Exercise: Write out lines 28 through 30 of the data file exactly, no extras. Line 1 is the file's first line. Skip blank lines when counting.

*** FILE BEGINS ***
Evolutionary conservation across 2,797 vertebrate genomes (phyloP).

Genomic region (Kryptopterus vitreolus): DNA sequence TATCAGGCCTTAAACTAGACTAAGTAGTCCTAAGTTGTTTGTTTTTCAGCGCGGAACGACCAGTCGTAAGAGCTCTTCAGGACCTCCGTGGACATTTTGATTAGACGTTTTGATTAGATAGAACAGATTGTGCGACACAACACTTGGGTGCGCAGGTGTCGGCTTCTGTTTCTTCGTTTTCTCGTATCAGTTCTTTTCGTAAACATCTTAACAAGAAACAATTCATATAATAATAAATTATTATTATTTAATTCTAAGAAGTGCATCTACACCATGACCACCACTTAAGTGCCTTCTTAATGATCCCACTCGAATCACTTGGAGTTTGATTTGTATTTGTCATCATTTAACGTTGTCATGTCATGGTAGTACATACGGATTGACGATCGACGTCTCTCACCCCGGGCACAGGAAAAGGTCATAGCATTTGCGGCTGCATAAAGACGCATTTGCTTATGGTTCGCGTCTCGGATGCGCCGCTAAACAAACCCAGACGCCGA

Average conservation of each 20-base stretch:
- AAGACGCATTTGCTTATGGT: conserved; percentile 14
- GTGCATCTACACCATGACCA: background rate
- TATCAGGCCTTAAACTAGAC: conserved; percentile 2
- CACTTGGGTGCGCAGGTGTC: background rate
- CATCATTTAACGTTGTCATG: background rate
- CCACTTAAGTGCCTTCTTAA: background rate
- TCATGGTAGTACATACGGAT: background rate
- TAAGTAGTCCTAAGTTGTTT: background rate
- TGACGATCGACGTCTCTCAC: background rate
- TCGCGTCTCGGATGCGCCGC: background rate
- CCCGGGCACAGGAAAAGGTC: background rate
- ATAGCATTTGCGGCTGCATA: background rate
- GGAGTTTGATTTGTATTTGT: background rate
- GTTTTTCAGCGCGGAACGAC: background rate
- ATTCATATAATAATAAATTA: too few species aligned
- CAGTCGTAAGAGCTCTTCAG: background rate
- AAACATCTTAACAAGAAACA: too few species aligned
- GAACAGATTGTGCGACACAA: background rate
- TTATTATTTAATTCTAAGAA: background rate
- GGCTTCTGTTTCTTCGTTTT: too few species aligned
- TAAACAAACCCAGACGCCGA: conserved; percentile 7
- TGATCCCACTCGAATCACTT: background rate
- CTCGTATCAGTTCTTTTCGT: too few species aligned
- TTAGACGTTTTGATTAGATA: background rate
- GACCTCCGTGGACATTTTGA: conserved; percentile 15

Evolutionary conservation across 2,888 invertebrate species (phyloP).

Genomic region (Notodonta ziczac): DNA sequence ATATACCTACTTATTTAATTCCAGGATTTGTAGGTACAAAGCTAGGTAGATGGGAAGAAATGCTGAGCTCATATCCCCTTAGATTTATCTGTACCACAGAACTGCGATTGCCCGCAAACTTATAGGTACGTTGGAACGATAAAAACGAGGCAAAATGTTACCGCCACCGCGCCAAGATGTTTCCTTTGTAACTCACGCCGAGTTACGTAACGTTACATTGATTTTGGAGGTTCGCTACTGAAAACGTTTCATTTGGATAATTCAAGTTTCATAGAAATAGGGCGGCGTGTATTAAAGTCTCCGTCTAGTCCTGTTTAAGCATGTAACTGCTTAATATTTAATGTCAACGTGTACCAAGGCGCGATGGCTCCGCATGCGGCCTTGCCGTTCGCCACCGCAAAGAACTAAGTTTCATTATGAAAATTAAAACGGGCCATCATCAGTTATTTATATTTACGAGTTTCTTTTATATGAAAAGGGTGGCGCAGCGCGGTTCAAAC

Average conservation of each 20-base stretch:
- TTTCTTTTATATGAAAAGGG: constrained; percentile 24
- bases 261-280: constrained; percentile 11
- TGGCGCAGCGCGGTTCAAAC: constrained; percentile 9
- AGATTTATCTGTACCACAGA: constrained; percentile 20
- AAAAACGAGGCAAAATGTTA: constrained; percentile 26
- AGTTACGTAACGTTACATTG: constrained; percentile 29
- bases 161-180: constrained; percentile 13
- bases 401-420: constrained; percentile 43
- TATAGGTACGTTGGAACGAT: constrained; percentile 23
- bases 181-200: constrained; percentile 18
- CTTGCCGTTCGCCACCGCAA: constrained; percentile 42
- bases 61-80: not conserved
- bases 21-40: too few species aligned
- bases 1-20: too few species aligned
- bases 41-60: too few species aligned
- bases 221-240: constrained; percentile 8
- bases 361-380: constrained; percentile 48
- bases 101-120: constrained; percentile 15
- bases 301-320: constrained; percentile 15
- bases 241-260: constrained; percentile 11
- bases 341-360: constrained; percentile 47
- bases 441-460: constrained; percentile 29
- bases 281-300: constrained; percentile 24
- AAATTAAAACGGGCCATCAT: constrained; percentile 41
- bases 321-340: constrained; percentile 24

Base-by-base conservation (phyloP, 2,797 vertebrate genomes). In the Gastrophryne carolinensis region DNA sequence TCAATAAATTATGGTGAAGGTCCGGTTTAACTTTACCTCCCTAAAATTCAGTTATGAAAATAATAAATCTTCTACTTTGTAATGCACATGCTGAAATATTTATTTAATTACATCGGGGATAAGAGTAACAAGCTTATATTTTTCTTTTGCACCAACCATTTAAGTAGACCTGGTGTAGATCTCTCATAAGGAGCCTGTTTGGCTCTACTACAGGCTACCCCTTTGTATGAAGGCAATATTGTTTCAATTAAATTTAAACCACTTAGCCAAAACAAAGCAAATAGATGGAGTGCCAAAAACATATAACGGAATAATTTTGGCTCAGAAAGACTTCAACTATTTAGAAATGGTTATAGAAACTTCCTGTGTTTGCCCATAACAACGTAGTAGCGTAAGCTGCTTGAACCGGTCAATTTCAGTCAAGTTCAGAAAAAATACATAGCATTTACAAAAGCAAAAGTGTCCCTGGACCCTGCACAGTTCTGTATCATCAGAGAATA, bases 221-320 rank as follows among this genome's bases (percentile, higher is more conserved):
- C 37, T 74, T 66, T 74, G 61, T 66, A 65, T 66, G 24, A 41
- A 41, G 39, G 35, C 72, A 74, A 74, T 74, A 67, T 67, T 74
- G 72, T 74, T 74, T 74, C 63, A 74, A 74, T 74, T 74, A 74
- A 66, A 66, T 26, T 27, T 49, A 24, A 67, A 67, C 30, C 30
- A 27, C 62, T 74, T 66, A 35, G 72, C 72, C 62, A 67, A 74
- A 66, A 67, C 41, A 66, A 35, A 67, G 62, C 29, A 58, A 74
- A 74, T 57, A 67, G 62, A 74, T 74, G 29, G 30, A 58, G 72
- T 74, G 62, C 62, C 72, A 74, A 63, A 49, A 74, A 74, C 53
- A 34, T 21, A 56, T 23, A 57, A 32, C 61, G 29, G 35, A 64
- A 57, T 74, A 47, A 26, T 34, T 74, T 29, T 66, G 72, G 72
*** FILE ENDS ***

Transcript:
- GACCTCCGTGGACATTTTGA: conserved; percentile 15

Evolutionary conservation across 2,888 invertebrate species (phyloP).

Genomic region (Notodonta ziczac): DNA sequence ATATACCTACTTATTTAATTCCAGGATTTGTAGGTACAAAGCTAGGTAGATGGGAAGAAATGCTGAGCTCATATCCCCTTAGATTTATCTGTACCACAGAACTGCGATTGCCCGCAAACTTATAGGTACGTTGGAACGATAAAAACGAGGCAAAATGTTACCGCCACCGCGCCAAGATGTTTCCTTTGTAACTCACGCCGAGTTACGTAACGTTACATTGATTTTGGAGGTTCGCTACTGAAAACGTTTCATTTGGATAATTCAAGTTTCATAGAAATAGGGCGGCGTGTATTAAAGTCTCCGTCTAGTCCTGTTTAAGCATGTAACTGCTTAATATTTAATGTCAACGTGTACCAAGGCGCGATGGCTCCGCATGCGGCCTTGCCGTTCGCCACCGCAAAGAACTAAGTTTCATTATGAAAATTAAAACGGGCCATCATCAGTTATTTATATTTACGAGTTTCTTTTATATGAAAAGGGTGGCGCAGCGCGGTTCAAAC